Both writing and reading blogs can be a source of motivation and inspiration for people living with depression. With physical borders removed, the online community from around the globe support one another in the fight against mental illness. Blogs also offer an opportunity for people who don’t suffer from depression to get a deep insight into the condition, and achieve a greater level of understanding. Writing provides relief to many people, and doing so online allows thousands of readers to find inspiration in their words. While there are many excellent blogs to be read, we’ve picked 15 that we believe are truly outstanding in expressing what life with depression is like, and how it can be tackled. Alongside those, we have chosen blogs from experts in the mental healthcare field, whose blogs provide valuable advice for those who need it.
A Splintered Mind
Douglas Cootey hasn’t had much time to blog recently, which he puts down to a chaotic personal life. Nonetheless, what he has already written this year makes A Splintered Mind worthy of a place on this list, documenting his life with Tourette’s, ADHD, and depression with exceptional eloquence, and more than a drop of good humour. His writing is insightful, touching, and entertaining. Should he find the time and inclination to reignite his blog, we highly recommend following his work.
Blue Light Blue
Amy Marlow lost her father to suicide when she was just 13, and has battled with depression since. She has written about her struggle to come to terms with it throughout her 20s, and in 2015 Amy began Blue Light Blue. The blog documents her acceptance of mental illness, and the need to speak up about it. Her posts, often poetic in style, are profound, personal, and emotional. Her writing will resonate with anyone who has struggled with depression, either themselves or with a loved one.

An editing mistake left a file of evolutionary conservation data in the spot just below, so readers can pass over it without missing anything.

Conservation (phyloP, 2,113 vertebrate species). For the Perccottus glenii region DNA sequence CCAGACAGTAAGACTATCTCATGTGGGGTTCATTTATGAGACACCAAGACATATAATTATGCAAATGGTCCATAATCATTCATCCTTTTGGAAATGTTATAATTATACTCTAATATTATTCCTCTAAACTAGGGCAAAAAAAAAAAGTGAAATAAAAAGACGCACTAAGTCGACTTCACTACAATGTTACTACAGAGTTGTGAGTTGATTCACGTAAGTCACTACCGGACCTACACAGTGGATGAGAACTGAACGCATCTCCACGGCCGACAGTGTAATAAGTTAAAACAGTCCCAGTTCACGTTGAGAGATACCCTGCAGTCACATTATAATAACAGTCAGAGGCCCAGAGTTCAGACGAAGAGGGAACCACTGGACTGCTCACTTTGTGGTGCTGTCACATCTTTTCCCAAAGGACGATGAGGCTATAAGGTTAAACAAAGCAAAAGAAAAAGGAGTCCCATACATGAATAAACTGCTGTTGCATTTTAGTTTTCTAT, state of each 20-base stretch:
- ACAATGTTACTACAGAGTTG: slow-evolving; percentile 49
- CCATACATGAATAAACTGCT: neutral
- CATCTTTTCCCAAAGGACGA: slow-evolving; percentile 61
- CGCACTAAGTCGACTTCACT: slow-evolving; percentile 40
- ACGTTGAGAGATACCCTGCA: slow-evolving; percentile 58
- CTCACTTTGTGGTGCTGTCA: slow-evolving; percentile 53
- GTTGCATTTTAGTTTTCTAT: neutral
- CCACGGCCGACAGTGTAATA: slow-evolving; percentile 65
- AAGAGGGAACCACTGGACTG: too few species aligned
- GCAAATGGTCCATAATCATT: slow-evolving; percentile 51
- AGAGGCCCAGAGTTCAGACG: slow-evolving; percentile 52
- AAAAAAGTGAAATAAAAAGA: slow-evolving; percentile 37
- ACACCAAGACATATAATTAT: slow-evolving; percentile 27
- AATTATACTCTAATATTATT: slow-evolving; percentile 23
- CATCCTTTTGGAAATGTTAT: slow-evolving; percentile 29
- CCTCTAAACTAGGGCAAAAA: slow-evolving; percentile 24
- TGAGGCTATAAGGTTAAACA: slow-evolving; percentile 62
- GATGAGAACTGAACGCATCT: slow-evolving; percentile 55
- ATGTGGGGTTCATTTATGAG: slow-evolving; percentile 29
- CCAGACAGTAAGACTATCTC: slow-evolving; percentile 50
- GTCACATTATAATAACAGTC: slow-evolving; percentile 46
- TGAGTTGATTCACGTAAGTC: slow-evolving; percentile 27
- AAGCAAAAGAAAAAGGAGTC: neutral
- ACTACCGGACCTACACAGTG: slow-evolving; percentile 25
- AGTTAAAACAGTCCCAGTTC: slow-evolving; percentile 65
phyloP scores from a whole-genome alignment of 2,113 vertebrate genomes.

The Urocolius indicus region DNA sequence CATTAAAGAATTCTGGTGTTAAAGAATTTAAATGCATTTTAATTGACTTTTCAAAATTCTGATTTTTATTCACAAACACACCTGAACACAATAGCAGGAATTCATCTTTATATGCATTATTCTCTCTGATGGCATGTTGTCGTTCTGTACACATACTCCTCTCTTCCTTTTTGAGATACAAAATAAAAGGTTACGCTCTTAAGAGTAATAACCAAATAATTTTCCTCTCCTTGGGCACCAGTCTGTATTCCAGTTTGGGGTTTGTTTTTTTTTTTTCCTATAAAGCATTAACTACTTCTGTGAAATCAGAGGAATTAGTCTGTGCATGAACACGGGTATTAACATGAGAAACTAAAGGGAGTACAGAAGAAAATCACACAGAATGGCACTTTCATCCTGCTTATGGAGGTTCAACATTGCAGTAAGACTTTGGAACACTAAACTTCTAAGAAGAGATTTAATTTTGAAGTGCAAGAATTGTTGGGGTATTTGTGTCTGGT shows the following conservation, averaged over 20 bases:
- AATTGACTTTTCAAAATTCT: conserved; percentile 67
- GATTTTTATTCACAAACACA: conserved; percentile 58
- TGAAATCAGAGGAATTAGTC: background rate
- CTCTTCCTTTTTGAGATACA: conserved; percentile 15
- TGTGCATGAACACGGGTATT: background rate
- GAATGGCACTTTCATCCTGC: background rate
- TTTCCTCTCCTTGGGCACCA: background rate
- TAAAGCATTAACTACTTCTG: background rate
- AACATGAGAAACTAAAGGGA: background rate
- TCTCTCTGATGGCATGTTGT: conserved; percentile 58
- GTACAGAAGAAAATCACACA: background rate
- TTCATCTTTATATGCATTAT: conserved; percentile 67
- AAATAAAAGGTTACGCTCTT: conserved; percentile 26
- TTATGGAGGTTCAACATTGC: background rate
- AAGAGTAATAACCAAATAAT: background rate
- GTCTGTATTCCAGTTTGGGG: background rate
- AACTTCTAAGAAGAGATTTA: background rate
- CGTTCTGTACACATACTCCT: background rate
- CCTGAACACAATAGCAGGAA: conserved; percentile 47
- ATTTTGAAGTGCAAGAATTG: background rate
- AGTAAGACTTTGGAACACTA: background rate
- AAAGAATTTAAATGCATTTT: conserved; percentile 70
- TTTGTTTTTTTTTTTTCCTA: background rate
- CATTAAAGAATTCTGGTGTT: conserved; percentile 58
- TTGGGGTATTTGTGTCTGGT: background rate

The team at Blurt tackle some of the difficult subjects related to mental illness head-on, with an emphasis on describing what living with depression is really like. It is a particularly good resource for those who have a loved one living with depression, as much of the insight is aimed at generating a greater understanding of the illness among the masses.
While some of these blogs in this list are written from a personal perspective, and others from a professional, Chipur offers a combination of both in the form of its creator, Bill White. Much of Bill’s effort goes into scouring the web for the latest news in the world of mental illness, and assembling his findings into digestible, easy-to-read blog posts. Combined with his own vast experience, Bill’s posts on Chipur are insightful and accessible.
Jonathon Rottenberg, a professor at the University of South Florida and a serial academic author on depression, began Depression Army in 2015 with the aim of tackling the stigmas associated with mental illness. The blog is written by an eclectic range of authors who write about their personal experience with depression, as well as useful resources.
Depression Guide, run by Teena Jain, has a wealth of information about depression, and has two excellent blogs. The main one covers subjects that people deal with every day, such as work and internet use, and their connection with depression. The second is authored by experts, offering advice for both those with depression, and those who have friends and family members affected by it. Aside from the blogs, the website has a wealth of information and advice, covering topics such as family life, treatment, and specific disorders.